I haven’t read any of Hamilton’s short stories before so I wasn’t sure what to expect. I was always convinced that a good story needs lots of pages to be told convincingly, but after reading Manhattan in Reverse I’m cured of that misconception. Hamilton is just as adept in the short form as he is in writing full-length novels and I was amazed at the scope and intricacy of the stories he managed to portray in such a brief form.

Watching Trees Grow is a murder mystery set in an alternate history version of Earth where the Romans conquered the world. The ruling families are exceptionally long-lived and murder is an almost unheard of crime, making it all the more heinous when it happens. A young student, Justin Ascham Raleigh, is brutally murdered and the family representative, Edward Buchanan Raleigh, will rest at nothing to bring the murderer to justice. Edward is unrelenting in his quest and even though it takes him over 200 years to solve the case he never gives up.

The most impressive part of this story is the amazing progression of technology in the two centuries it takes to bring the case to a close. Edward uses these technological advances as tools in his search for the murderer, but ultimately it is human nature that provides the breakthrough. The idea of an exceptionally long-lived society is interesting and the punishment meted out to the murderer at the end is both terrible and just.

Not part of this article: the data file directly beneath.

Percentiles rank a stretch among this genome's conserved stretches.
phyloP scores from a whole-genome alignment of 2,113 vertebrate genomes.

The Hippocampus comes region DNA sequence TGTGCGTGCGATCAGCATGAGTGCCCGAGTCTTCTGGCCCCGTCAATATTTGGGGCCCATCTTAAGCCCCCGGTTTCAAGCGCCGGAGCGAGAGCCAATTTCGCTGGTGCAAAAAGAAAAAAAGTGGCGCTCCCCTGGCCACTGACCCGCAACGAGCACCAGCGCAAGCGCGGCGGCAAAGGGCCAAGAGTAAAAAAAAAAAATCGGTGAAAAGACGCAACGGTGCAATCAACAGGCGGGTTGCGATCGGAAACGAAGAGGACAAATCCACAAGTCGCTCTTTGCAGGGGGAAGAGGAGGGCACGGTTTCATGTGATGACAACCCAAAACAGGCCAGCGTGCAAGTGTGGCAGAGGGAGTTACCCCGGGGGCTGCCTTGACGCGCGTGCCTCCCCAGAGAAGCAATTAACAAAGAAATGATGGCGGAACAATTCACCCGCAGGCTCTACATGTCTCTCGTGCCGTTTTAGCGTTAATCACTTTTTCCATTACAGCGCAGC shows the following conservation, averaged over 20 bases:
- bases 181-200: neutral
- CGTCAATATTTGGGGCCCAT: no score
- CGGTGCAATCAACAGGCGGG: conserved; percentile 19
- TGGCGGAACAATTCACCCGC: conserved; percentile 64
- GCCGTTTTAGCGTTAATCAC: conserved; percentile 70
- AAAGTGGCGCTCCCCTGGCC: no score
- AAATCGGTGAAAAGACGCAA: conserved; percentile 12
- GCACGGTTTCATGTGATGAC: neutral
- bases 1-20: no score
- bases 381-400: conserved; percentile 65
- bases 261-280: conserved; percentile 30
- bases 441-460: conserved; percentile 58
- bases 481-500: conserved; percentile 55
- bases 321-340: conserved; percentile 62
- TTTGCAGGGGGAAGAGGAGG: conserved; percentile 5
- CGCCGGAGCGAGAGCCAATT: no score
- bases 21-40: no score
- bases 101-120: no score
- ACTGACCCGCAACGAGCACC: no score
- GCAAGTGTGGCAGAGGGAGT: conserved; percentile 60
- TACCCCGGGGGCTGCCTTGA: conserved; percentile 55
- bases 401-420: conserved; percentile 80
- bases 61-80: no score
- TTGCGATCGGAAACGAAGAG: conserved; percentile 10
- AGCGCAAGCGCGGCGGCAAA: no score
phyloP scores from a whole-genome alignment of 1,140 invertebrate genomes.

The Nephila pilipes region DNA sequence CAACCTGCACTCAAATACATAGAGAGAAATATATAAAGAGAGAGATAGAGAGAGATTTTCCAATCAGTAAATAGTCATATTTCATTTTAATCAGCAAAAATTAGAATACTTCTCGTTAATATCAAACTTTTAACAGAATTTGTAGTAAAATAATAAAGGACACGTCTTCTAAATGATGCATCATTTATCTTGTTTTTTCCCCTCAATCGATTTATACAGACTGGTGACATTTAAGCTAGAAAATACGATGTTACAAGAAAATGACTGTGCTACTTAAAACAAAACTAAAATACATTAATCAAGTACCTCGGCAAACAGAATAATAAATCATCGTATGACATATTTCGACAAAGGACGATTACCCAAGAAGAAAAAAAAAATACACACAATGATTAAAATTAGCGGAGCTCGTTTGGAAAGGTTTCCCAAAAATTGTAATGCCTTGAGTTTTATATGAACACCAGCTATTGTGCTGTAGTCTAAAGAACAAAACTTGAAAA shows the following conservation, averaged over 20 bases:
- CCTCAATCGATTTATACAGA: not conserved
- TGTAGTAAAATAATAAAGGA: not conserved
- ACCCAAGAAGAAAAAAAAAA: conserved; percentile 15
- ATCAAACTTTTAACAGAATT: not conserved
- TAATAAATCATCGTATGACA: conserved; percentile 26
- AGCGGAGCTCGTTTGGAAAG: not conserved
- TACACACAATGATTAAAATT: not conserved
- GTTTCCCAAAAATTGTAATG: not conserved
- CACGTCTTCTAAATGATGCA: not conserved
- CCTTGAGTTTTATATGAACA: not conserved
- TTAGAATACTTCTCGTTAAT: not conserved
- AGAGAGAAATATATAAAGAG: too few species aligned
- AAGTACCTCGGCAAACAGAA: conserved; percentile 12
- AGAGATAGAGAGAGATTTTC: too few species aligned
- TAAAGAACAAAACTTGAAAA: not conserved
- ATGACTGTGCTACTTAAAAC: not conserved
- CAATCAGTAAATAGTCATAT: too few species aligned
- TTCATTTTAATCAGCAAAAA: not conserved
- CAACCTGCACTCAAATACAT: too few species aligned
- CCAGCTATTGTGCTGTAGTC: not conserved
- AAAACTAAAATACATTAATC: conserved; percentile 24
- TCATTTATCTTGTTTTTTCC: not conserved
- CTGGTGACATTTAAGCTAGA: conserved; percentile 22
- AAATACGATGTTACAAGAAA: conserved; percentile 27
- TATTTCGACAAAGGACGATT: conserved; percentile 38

Footvote takes place in a near-history version of the UK where the country is falling apart after a mass exodus by the disillusioned population after a wormhole to a new world is opened. A mother is forced to choose between her children or sticking to her ideology.

If at First… is a great time-travel story with a nice twist at the end.

The Forever Kitten is the shortest story in the collection, but also one of the most disturbing. It deals with the question of genetic manipulation and how far parents will go to protect the innocence of their children.